History

Old Kingdom Mastaba Decorated With Rare Paintings Found In Dahshur Necropolis, Egypt


Conny Waters – AncientPages.com – A massive Old Kingdom mastaba featuring rare and beautiful paintings has been unearthed during an archaeological dig in the Dahshur necropolis, located about 15 miles south of Cairo, Egypt.

The excavations were carried out by a team from the German Archaeological Institute in Cairo.

Old Kingdom Mastaba Decorated With Rare Paintings Found In Dahshur Necropolis, Egypt

Credit: Ministry of Tourism and Antiquities

The Dahshur complex is famous for its remarkable structures built during the Old Kingdom period, including pyramids, mortuary temples, and other buildings that are still waiting to be discovered.

Dahshour’s most prominent landmarks include the Red Pyramid and the Bent Pyramid. These structures are believed to have been built by King Seneferu, the father of King Khufu, around 2650 B.C.

According to Dr. Stephan Seidlmayer, leader of the excavation team, preliminary studies of the mastaba suggest the tomb was constructed at the end of the Fifth or early Sixth Dynasty.

Dr. Seidelmeyer’s archaeological mission at the site began in 1976. The initial excavations were primarily concentrated on the pyramids commissioned by King Sneferu, namely the Bent Pyramid and Red Pyramid from the Old Kingdom’s 4th Dynasty, as well as King Amenemhat III’s ‘Black Pyramid‘ from the Middle Kingdom’s 12th Dynasty.

Old Kingdom Mastaba Decorated With Rare Paintings Found In Dahshur Necropolis, Egypt

Credit: Ministry of Tourism and Antiquities

In recent times, however, the mission has shifted its focus towards unearthing tombs of significant individuals such as officials, priests, and administrators from that era. It is noteworthy to mention that this site also houses remnants of King Amenemhat II’s White Pyramid along with its associated complex from the Middle Kingdom’s 12th Dynasty.

As the research team explained, the mastaba is part of a vast cemetery belonging to the inhabitants of the Red Pyramid town.

Old Kingdom Mastaba Decorated With Rare Paintings Found In Dahshur Necropolis, Egypt

Bent pyramid at Dahshur, Egypt. Credit: Adobe Stock –  Nick Brundle

The inscriptions on a large limestone false door indicate that the mastaba tomb was the final resting place of a man named Seneb-nebef, who served in various administrative roles within the palace (khentiu-she), and his wife Idut, a priestess of Hathor and lady of the sycamore.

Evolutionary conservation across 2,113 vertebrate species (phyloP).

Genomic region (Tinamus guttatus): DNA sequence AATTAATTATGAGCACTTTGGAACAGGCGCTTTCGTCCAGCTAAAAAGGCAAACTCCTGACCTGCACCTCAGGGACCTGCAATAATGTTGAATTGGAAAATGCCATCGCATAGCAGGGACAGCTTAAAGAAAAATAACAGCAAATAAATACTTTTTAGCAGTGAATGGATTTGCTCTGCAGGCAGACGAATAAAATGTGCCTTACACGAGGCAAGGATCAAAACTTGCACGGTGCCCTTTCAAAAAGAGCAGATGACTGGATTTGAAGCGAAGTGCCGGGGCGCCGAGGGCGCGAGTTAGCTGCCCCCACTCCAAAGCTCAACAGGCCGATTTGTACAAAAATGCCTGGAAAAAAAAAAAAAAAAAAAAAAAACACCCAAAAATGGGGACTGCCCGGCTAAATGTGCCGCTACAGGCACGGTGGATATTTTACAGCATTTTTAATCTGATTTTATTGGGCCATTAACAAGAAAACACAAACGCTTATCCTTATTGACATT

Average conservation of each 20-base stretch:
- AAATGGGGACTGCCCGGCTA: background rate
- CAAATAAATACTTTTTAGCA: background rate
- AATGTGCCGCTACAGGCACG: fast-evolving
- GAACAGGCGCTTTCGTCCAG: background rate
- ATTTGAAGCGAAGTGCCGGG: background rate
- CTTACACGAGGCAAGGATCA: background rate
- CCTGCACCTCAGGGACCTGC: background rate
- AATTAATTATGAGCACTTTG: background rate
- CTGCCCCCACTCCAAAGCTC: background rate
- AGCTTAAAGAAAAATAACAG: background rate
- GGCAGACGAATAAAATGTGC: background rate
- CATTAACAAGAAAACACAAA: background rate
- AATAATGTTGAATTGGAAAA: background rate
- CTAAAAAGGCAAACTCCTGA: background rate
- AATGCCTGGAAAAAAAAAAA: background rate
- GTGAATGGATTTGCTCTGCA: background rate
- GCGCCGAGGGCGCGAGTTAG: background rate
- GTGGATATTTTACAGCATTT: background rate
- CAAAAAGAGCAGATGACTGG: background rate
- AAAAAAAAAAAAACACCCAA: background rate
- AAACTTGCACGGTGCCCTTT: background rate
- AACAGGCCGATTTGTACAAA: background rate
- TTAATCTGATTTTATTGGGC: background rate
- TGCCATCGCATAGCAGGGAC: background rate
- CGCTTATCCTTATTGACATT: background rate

The practice of constructing “false doors” was prevalent in ancient Egypt. These mysterious doors were believed to serve as gateways to the underworld, according to traditional Egyptian beliefs. Known alternatively as “Ka doors,” these structures were thought to enable the Ka – a component of the soul to traverse through them. Such architectural features became commonplace in mortuary temples and tombs from around the Third Dynasty and New Kingdom temples. The false door symbolized a crossing point between the mortal realm and that of gods and spirits. The ultimate goal for the soul was to reach the “Field of Reeds” or Aaru (“rushes”) and enter the kingdom of Osiris.

Old Kingdom Mastaba Decorated With Rare Paintings Found In Dahshur Necropolis, Egypt

Credit: Ministry of Tourism and Antiquities

This discovery distinguishes itself by its exceptional painted decoration, which is uncommon in Dahshur Necropolis, as noted by Seidlmayer. The intricate artwork portrays scenes from daily life, such as donkeys threshing grain, ships traversing the Nile River, and vibrant marketplaces. It also includes depictions of attendants presenting offerings.

Dr. Seidelmeyer emphasized that the mission will complete its excavations at the site, further stating that the forthcoming period will be dedicated to cleaning and documenting the cemetery and its inscriptions.

See also: More Archaeology News

The mission’s significant discoveries include a tomb belonging to palace servants from Amenemhat II’s era (Middle Kingdom, circa 1880 BC), a harbor facilitating Sneferu’s Bent Pyramid, a causeway connecting the two structures, and a ritual garden associated with the pyramid’s Valley Temple.

Written by Conny Waters – AncientPages.com Staff Writer






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